Victoria Falls

Jan 29th, 2016, 04:52 PM
Original Poster
Join Date: Apr 2011
Posts: 50
Victoria Falls

Am planning my first trip to South Africa and am deciding what side is best to stay either Zambia or Zimbabwe at Victoria falls. much appreciated any input thanks
gentle is offline  
Jan 29th, 2016, 07:43 PM
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The view from the Zim side is best. The VF Hotel is within walking distance and very nice. Check historic water levels for when you plan to visit. Too full, too much water spray to see, too little and it's just a trickle. Most of southern Africa is in drought, so take that into consideration too.
christabir is offline  
Jan 29th, 2016, 11:04 PM
Join Date: Aug 2014
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Howzit gentle,
Well done on deciding to come to Southern Africa for the first time, and you ask a pertinent question regarding Victoria Falls. The following is from an activities booklet that we give to all of our travellers...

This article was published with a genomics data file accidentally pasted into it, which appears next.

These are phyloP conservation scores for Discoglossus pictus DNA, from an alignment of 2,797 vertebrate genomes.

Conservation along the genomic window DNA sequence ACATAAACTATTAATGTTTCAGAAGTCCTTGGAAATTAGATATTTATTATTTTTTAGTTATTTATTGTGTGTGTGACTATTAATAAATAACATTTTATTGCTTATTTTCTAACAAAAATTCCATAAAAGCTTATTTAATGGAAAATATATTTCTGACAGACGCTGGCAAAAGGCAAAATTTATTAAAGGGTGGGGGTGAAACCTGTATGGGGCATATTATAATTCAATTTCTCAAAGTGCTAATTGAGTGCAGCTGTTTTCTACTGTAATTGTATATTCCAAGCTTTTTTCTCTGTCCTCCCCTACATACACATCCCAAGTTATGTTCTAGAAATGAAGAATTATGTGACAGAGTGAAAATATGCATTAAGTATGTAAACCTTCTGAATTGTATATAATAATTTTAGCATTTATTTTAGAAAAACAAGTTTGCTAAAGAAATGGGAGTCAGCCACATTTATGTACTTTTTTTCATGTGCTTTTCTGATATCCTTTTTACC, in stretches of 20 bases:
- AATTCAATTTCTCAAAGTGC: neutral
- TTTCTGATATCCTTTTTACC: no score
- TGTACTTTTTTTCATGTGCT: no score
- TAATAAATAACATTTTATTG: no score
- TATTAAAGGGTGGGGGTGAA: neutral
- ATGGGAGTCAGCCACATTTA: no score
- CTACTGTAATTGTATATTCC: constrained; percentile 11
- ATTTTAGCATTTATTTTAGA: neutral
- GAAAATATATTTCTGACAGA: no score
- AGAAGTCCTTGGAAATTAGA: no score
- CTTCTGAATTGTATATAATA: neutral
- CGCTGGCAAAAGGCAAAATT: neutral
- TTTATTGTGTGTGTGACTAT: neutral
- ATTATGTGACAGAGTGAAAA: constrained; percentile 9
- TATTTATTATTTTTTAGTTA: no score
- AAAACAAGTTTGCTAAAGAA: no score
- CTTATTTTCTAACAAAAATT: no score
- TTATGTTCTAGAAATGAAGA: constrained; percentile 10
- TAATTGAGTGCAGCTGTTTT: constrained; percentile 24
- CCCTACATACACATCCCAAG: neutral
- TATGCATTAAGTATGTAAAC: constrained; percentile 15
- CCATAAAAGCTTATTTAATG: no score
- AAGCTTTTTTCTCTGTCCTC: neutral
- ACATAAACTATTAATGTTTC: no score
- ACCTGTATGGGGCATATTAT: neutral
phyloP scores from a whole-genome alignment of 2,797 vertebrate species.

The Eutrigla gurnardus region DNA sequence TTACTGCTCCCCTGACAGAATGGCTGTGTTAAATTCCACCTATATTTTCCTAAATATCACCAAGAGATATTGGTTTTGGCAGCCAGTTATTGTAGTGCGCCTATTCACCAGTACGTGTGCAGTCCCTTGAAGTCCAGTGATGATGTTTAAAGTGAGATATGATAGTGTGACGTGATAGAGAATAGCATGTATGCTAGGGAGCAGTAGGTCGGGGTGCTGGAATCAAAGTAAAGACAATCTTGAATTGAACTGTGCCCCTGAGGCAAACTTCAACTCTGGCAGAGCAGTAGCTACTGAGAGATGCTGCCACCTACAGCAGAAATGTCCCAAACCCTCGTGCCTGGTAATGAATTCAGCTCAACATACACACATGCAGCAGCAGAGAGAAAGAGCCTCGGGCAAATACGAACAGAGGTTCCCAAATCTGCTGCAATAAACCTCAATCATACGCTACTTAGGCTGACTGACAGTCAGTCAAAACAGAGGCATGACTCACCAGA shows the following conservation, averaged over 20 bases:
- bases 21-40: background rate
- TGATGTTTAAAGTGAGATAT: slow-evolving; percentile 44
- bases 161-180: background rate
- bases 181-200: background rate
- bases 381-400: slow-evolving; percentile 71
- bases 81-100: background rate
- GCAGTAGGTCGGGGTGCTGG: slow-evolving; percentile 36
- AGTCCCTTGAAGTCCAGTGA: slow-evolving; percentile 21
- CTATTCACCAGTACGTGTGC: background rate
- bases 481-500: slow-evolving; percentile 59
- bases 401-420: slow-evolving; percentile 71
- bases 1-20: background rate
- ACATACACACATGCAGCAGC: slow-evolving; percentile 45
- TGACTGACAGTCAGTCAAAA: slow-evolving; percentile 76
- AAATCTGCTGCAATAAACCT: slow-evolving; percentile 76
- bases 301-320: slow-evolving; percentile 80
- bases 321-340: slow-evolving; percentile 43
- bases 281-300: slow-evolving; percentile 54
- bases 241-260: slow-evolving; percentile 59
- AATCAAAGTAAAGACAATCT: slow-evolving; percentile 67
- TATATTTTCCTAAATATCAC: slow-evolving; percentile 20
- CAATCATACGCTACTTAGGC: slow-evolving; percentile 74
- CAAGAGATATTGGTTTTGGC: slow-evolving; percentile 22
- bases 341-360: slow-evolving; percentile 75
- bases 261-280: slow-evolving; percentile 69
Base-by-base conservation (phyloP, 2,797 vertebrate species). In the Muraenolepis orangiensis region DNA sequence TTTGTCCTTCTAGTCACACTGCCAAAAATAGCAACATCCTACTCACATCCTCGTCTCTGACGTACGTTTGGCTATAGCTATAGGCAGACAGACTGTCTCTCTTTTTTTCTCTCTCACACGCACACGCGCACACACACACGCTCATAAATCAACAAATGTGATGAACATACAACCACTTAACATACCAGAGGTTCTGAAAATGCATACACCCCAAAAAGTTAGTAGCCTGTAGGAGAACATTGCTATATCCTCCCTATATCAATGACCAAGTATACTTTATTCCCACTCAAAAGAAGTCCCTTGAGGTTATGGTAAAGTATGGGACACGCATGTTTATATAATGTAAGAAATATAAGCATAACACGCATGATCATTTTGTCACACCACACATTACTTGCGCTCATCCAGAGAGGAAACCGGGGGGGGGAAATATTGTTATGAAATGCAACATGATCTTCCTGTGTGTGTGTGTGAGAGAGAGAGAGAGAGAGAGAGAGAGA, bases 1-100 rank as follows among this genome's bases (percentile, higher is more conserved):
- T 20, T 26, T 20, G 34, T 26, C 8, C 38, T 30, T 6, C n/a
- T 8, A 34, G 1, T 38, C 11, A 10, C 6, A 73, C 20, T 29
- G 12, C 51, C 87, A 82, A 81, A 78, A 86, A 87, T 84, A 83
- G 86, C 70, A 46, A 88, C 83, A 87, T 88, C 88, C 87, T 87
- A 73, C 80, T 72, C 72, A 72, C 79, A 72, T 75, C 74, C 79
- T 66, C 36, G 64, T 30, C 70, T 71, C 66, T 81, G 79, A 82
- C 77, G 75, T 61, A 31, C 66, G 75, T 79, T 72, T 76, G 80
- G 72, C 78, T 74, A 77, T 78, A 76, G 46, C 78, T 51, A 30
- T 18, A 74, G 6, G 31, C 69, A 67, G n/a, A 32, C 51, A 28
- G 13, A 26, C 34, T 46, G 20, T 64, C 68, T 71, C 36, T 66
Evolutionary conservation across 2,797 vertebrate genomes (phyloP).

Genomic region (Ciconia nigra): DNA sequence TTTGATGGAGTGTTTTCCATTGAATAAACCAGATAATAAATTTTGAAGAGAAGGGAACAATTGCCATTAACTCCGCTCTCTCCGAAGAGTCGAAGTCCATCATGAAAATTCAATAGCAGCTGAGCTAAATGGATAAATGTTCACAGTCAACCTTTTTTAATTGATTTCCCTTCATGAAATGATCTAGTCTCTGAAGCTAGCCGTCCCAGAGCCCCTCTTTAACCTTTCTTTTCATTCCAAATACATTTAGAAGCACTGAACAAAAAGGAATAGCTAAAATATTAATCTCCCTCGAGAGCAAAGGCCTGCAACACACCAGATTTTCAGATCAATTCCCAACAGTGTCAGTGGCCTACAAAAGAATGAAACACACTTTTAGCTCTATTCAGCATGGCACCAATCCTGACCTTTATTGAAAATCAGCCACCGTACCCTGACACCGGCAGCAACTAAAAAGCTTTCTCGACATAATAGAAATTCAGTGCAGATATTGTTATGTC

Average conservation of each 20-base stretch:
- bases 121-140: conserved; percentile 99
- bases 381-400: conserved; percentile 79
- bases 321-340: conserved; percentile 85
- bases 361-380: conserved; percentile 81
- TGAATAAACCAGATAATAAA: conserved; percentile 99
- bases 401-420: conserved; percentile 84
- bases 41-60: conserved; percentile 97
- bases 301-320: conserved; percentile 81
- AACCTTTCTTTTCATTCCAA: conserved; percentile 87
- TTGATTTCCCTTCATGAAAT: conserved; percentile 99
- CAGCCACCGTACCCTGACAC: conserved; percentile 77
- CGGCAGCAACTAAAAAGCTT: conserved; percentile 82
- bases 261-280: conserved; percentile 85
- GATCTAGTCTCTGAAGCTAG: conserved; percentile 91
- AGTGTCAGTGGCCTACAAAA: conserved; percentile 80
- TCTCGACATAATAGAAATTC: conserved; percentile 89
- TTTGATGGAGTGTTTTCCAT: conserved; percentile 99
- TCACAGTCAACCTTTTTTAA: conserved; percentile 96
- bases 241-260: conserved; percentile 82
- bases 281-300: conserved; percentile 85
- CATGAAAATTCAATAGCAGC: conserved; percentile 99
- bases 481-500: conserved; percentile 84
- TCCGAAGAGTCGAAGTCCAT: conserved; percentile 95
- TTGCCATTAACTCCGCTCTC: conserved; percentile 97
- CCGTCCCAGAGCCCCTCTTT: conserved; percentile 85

Described in the 1800s by the local maKololo tribe as Mosi oa Tunya – “the Smoke that Thunders” - the Victoria Falls, a World Heritage site bordering Zambia and Zimbabwe, is a spectacular sight of awe-inspiring beauty and grandeur on the Zambezi River. Scottish missionary and explorer David Livingstone first heard about the falls a full four years before he arrived there. On 17 November, 1855 Chief Sekeletu of the maKololo paddled Livingstone to an island in the Zambezi, known as Goat Island. Although the water was low at the time, it’s little wonder that he felt a “tremor of fear” as he approached the wall of spray and gazed down into the churning chasm below. Although it would be fair to presume that other ‘white men’ had witnessed the falls before him (Portuguese slave traders, for example), the first written description of the falls is accredited to Livingstone, and includes “No one can imagine the beauty of the view from anything witnessed in England. It had never been seen before by European eyes; but scenes so lovely must have been gazed upon by angels in their flight.”